If I tell you that January 10th marks the 114th anniversary of the Lucas gusher at Spindletop, which happens to be the defining event in Beaumont history, you'll probably wonder what the heck is Spindletop. And we'll get to that, but there's much more to this Southeast Texas city. Just take a look at these 5 unique historic spots.
The Gusher That Started the Texas Oil Boom
But first, let's talk oil. Oil certainly wasn't unknown before Spindletop gushed upwards in 1901, but there had been no significant oil production along the Gulf Coast previous to that event. It started when Anthony F. Lucas, who was at the time the leading United States expert on salt dome formations, decided to drill Spindletop ... on a salt dome formation south of Beaumont, Texas. There was setbacks and disappointments but when the geyser, named the Lucas geyser, blew it sent up a stream of oil over 100 feet high until it was capped nine days later.
According to Spindletop-Gladys City Boomtown at Lamar University
By 1902 there were more than 500 Texas corporations doing business in Beaumont. Many of the major oil companies were born at Spindletop or grew to major corporate size as a result of their involvement at Spindletop. The Texas Company (later Texaco), Gulf Oil Corporation, Sun Oil Company, Magnolia Petroleum Company, and Humble (later Exxon Company, U.S.A.) were a few of the major corporations.
But that was oil history, here's what else sets Beaumont apart.
World's Largest (Working) Fire Hydrant
Sitting outside the Fire Museum of Texas is the world's largest working fire hydrant, originally built by Disney to promote the re-release of the animated film, 101 Dalmatians. Afterward, the company chose the Beaumont museum as the permanent home for this towering, dog-spotted hydrant, which makes for a popular photo opportunity.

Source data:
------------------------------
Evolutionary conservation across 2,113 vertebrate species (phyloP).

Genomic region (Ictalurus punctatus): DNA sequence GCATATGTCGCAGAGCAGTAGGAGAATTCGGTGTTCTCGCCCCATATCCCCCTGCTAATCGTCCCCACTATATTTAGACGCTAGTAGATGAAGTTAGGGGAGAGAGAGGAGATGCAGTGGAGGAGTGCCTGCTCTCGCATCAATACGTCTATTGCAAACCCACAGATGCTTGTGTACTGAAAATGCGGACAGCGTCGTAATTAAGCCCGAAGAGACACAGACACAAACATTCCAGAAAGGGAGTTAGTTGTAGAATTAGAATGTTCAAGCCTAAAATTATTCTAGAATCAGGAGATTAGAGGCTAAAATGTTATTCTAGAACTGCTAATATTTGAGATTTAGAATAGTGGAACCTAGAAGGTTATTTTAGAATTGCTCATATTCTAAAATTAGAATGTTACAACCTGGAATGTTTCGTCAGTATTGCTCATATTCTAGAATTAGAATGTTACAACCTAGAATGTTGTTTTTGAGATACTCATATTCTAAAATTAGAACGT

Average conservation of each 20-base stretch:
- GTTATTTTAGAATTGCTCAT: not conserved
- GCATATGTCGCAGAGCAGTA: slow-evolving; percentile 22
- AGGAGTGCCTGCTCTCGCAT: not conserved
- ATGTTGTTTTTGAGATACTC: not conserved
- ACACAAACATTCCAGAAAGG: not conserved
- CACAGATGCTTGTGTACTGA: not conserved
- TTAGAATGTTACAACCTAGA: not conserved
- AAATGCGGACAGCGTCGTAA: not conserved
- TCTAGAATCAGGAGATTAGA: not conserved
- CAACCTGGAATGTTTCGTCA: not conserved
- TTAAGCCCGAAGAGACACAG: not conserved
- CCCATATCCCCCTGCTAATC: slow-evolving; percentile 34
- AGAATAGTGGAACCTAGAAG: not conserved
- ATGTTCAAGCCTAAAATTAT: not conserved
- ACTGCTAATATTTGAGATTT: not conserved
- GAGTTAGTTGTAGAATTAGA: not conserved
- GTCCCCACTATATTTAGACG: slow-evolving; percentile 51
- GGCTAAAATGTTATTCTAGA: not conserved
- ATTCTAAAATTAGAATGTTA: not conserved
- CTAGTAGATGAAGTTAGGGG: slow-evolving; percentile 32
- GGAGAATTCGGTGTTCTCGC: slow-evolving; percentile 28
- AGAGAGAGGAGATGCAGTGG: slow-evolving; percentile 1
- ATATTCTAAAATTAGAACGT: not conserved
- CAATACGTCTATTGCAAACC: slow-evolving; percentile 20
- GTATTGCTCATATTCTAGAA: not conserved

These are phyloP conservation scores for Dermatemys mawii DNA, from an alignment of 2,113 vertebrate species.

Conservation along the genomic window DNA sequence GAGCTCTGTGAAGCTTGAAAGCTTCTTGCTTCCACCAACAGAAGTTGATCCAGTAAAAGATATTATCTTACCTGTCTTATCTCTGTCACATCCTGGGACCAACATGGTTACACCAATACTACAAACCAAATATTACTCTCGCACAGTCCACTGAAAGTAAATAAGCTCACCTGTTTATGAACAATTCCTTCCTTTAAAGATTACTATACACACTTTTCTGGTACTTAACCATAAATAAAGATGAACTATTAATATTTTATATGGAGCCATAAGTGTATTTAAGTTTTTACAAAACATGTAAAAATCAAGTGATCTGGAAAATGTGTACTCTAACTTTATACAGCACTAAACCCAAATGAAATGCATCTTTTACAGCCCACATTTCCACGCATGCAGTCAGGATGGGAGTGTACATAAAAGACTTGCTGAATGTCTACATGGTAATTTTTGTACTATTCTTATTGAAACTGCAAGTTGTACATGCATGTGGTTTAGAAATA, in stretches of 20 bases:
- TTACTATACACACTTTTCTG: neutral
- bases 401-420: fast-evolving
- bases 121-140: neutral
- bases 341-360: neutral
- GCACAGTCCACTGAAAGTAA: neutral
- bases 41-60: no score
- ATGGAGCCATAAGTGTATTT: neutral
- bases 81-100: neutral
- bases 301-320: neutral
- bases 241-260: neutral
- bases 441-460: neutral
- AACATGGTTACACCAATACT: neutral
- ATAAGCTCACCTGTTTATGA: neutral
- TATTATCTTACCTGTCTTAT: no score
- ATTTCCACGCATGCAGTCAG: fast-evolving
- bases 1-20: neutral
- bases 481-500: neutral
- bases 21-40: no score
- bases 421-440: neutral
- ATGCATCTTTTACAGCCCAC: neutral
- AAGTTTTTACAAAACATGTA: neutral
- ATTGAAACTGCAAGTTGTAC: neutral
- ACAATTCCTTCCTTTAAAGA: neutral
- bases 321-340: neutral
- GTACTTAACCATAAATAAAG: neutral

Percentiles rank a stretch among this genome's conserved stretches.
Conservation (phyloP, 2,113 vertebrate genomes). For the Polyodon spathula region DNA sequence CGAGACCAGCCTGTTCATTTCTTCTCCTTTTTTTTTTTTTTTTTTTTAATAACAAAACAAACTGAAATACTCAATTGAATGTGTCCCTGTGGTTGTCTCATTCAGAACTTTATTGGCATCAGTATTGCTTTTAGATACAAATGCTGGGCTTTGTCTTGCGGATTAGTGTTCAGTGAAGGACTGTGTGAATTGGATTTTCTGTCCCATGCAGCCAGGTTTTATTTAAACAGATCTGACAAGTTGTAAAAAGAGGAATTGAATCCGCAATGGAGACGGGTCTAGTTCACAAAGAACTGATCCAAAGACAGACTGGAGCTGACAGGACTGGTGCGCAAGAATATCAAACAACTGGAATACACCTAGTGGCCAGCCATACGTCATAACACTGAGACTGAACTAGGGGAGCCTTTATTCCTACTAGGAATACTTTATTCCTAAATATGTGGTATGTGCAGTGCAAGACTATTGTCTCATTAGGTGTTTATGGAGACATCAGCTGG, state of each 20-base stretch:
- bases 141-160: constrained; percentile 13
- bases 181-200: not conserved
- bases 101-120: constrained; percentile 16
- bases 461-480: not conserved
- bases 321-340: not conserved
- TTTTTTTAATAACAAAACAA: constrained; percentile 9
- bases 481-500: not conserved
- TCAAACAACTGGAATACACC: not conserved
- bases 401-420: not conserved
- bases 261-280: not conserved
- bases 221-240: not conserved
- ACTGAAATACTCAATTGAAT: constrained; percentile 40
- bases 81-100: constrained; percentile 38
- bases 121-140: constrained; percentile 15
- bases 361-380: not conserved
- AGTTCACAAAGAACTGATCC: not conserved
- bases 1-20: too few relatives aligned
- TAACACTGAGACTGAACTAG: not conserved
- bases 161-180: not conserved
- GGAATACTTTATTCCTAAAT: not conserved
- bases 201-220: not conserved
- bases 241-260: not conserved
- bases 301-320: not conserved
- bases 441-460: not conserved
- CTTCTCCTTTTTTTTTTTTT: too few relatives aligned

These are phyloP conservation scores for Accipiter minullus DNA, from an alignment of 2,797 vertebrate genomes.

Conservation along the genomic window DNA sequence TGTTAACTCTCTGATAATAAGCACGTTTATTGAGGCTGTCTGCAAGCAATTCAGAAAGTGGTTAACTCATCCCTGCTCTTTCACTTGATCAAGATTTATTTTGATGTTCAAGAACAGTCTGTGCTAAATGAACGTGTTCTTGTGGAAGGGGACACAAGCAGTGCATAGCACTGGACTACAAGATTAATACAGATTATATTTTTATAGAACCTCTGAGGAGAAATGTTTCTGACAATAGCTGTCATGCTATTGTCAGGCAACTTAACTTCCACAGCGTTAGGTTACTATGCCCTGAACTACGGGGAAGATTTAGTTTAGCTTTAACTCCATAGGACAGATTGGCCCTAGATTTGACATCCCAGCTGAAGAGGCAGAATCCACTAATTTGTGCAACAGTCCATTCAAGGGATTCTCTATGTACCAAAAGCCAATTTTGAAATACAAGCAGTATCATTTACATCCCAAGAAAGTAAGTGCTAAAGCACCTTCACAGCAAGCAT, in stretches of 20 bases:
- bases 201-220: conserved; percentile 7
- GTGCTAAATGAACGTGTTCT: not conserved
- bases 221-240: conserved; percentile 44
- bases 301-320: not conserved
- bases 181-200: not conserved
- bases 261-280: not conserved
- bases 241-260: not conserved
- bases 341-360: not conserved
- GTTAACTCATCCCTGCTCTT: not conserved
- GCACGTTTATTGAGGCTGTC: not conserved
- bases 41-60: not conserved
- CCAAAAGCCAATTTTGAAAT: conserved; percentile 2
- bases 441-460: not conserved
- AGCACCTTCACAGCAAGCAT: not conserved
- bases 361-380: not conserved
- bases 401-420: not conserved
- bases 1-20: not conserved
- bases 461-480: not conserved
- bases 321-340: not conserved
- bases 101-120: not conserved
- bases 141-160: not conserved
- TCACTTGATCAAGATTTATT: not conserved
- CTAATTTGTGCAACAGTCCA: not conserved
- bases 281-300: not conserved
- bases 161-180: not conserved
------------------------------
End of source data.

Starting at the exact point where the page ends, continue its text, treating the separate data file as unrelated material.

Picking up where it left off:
Babe Didrikson Zaharias Museum
Considered to be the greatest female athlete of all times, Babe Didrikson Zaharias was born in Port Arthur, Texas on June 11, 1911 and played every sport offered for girls at Beaumont High School and is the focus of the Babe Didrikson Zaharias Museum. She set records in track and field, was an All-American in basketball, mastered tennis, and was an expert diver, roller-skater and bowler. She participated in the 1932 Olympics but eventually focused on golf becoming one of the 10 best golfers of all time.
She also played baseball with the House of David, which needs a bit of a digression. It was a religious colony founded in 1903 by Benjamin and Mary Purnell and located in Benton Harbor, Michigan. For years it was a major financial and economic force in the area and still exists in Benton Harbor. But one of the things for which it was noted was its baseball teams that barnstormed across the US, Mexico, and parts of Canada.
Getting back to Babe Didrikson, she was paired with George Zaharias in a golf event, and they were married a short time later on December 23, 1938. In 1953 she was diagnosed with colon cancer and died in 1956 at age 45.
This greatest female athlete of all time grew up in Beaumont, and in 1976 this museum was established to preserve the legacy of hometown legend best known for her success in golf and Olympic accomplishments in track and field (two gold medals and one silver).
J.P. Richardson, "The Big Bopper," grave site
Remembered for his 1958 rock hit, "Chantilly Lace," Jiles Perry "J. P." Richardson, Jr.'s (The Big Bopper) life ended tragically in a plane crash along with fellow musicians Buddy Holly and Ritchie Valens a year after the release of that hit song. He is buried at Forest Lawn Memorial Park, reportedly at Garden of Seasons Block J Lot 8 Space 6, next to his wife.
The Jefferson Theatre
Since its opening in 1927, the Jefferson Theatre has been the host to some of the world's greatest motion pictures, including the 1946 premiere of "It's a Wonderful Life," attended by the film's star, James Stewart, and director, Frank Capra. After award-winning restoration, the historic theatre reopened in 2003 and still hosts events and entertainment today.
John Jay French Museum
Originally built in 1845 -- well before the Spindletop era -- John Jay French was a home of many firsts in Beaumont. It was one of the first painted houses and first two-story houses, and it remains Beaumont's oldest historic house restored to its original state. Today, the museum is available for tours, summer camps and other educational events.
Photo courtesy of Fire Hydrant: Beaumont Enterprise
Published: December 11th, 2014
Original Article: OffBeatTravel.com